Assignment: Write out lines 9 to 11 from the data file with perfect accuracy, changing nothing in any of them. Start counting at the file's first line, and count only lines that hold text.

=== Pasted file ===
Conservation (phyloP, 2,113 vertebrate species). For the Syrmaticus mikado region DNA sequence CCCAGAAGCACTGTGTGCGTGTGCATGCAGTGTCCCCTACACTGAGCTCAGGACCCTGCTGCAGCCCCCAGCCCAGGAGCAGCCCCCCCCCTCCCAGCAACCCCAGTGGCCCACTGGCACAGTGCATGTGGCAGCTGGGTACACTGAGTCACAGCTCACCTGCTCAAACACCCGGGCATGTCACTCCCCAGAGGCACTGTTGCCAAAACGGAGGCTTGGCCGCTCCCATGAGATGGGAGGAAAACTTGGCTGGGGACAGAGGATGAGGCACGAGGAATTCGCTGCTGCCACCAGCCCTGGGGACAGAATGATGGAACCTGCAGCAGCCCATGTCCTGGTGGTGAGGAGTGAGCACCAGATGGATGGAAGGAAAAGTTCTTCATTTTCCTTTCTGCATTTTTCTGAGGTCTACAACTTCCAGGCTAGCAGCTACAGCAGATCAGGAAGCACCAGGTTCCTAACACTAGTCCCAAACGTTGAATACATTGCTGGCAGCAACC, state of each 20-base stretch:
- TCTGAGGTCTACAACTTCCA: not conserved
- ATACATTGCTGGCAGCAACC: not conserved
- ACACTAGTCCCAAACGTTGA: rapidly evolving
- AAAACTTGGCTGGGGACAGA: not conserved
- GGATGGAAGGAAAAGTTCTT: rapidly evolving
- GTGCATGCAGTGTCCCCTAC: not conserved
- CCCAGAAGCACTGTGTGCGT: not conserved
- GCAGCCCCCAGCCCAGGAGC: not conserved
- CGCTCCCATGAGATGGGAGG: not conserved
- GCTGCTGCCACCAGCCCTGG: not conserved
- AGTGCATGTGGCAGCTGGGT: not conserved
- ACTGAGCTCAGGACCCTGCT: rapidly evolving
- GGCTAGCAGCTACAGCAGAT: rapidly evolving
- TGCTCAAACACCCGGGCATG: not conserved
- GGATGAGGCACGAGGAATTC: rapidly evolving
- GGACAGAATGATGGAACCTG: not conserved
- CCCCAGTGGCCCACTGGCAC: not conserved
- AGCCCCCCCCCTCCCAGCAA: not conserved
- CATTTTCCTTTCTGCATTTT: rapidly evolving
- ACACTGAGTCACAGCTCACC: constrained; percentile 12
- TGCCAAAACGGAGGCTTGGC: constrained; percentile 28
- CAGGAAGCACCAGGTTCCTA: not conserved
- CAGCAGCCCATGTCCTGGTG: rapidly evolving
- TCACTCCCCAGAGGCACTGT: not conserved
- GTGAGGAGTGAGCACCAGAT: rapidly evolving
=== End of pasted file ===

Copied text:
- GCAGCCCCCAGCCCAGGAGC: not conserved
- CGCTCCCATGAGATGGGAGG: not conserved
- GCTGCTGCCACCAGCCCTGG: not conserved